Last Updated: Tue Nov 02, 2010 19:29 pm (KSA) 16:29 pm (GMT)

British Muslim chosen as BBC's head of religion

Aaqil Ahmed is the first ever Muslim to be appointed head of BBC (Courtesy of the Telegraph)
Aaqil Ahmed is the first ever Muslim to be appointed head of BBC (Courtesy of the Telegraph)

The BBC broke with decades of tradition Tuesday and appointed its first ever Muslim to head the country's religious programming, a move that has irked several right-wing media outlets and Christian groups, who say Christian views are being sidelined in the United Kingdom.

Aaqil Ahmed will join the state-funded broadcaster in July to take up a new joint role as Head of Religion and Ethics and Commissioning Editor for Religion TV, the BBC announced, making Ahmed's appointment the second time in its 87-year history a non-Christian has taken the role.

 Aaqil was picked simply because he was the best candidate for the role...We've always said it is BBC policy to recruit on the basis of experience and suitability for the role; not on the basis of faith 
BBC spokeswoman

Ahmed's appointment has been seen as controversial by several right-wing media outlets with top newspapers, such as the Daily Telegraph and the Daily Mail, publishing pieces implying he was unfit for the position based on his background and saying he was picked because he was of a "minority faith."

The BBC, however, maintained that "Aaqil was picked simply because he was the best candidate for the role," a BBC spokeswoman told Al Arabiya. "We've always said it is BBC policy to recruit on the basis of experience and suitability for the role; not on the basis of faith."

 It is positive that a Muslim has been appointed to head BBC Religion. I greatly hope that he will succeed in the role, and have excellent relationships with all faith communities. 
President of the Commonwealth Jewish Council

Christian lobby group Christian Concern For Our Nation, however, called on its members to write to the BBC objecting to Ahmed's appointment on grounds that he was Muslim, the U.K.-based Asians in Media magazine reported.

But according to the BBC spokeswoman: "So far the feedback on the appointment has been very balanced."

With regards to the Jewish community's stance, the president of the Commonwealth Jewish Council, Lord Janner of Braunstone, told Al Arabiya: "It is positive that a Muslim has been appointed to head BBC Religion. I greatly hope that he will succeed in the role, and have excellent relationships with all faith communities."

Christian voice marginalized

 The vast majority of the population identifies itself as Christian and as the established Church in England we would be negligent not to take an active concern in the changes happening with the BBC's religion and ethics department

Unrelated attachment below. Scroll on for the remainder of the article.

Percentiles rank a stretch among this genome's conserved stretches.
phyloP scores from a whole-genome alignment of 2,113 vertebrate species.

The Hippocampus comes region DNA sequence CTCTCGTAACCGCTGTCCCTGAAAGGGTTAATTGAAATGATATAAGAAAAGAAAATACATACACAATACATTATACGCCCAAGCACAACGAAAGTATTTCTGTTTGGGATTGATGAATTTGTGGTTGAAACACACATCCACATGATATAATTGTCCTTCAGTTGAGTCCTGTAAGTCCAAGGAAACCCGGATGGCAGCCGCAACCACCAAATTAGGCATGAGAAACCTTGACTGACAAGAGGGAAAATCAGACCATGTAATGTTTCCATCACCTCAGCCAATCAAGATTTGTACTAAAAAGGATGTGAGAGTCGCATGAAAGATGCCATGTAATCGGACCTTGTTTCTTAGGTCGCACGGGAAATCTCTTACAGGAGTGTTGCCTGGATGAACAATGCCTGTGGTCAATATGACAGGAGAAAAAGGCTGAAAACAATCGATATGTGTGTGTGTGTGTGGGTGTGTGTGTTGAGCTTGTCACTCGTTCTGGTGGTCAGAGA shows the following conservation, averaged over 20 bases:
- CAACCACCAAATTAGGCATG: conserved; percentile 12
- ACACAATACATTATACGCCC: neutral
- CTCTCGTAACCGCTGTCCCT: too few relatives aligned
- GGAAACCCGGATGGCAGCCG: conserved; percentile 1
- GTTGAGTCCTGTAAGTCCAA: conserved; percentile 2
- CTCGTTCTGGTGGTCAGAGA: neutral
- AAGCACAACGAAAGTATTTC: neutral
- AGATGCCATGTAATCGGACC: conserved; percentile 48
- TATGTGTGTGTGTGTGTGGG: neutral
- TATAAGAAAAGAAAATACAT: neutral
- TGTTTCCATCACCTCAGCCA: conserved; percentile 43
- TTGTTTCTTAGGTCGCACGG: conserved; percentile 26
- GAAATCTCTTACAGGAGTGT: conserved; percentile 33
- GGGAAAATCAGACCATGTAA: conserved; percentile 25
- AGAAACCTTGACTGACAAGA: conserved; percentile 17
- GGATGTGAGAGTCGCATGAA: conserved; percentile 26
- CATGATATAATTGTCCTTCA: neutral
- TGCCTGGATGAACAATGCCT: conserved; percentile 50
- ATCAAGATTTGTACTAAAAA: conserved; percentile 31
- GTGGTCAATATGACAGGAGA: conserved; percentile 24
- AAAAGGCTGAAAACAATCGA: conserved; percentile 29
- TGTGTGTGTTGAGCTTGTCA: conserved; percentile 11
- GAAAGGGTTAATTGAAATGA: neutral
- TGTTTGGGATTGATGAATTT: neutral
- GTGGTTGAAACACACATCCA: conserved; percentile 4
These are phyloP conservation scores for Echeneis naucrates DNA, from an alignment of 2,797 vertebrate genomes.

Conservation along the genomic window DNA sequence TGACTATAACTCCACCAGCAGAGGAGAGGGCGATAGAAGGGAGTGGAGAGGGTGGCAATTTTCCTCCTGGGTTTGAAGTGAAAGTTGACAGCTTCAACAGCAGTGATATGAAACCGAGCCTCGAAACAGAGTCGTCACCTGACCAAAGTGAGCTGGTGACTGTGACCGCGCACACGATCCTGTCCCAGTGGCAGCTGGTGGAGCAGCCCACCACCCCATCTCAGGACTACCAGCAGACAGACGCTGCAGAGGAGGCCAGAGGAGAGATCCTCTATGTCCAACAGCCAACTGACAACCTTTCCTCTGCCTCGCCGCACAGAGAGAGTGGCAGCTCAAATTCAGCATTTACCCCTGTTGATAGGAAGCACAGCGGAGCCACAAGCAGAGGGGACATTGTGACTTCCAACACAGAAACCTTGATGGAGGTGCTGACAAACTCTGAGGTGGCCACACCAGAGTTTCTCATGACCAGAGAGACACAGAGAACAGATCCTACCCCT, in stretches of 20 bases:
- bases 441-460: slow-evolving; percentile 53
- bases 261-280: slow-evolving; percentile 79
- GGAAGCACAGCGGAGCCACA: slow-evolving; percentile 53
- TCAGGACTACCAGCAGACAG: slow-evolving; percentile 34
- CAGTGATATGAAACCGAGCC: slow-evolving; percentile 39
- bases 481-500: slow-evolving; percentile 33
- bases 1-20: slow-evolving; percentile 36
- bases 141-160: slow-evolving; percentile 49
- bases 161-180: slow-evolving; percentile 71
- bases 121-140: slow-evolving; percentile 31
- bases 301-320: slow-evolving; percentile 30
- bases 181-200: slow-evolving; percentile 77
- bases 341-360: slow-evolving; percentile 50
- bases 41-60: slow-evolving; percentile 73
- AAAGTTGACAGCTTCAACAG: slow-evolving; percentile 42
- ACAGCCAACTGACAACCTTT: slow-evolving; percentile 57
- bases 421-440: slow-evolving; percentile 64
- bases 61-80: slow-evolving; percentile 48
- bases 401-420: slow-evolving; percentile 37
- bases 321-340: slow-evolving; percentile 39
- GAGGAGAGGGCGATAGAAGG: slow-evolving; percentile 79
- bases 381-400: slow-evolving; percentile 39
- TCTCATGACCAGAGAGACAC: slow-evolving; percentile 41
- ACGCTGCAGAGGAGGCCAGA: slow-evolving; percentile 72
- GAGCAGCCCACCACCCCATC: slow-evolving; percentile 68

Member of Archbishop Council

Britain's top church figures had previously raised concerns that the BBC was giving preferential treatment to minority faiths with the Archbishop of Canterbury, Dr Rowan Williams, last month complaining to the BBC's director general, Mark Thompson, that the "Christian voice" was being marginalized.

"The vast majority of the population identifies itself as Christian and as the established Church in England we would be negligent not to take an active concern in the changes happening with the BBC's religion and ethics department," Christina Rees, a member of the Archbishops' Council, was quoted by media as saying.

Nigel McCulloch, the Bishop of Manchester and spokesman for the Church of England, said the church would be closely monitoring the stations religious output under its new boss.

"Changes to the structure and personnel of the Religion and Ethics department will clearly impact religious output across the Corporation and the BBC has assured us the effect will be to strengthen that output. We very much hope this is the case, and will be monitoring the situation closely," he told Al Arabiya.

Ahmed's appointment comes amid sensitivties that a Sikh, Tommy Nagra, was the executive producer for the BBC's Songs of Praise, which is a key Christian program that has been aired on Sundays for the past decade or so.

Ahmed, who previously worked for the private-owned Channel 4, has commissioned programs examining Christianity and Islam, as well as the BAFTA-winning documentary "Saving Africa's Witch Children" about children in poor parts of Nigeria being blamed for witchcraft.

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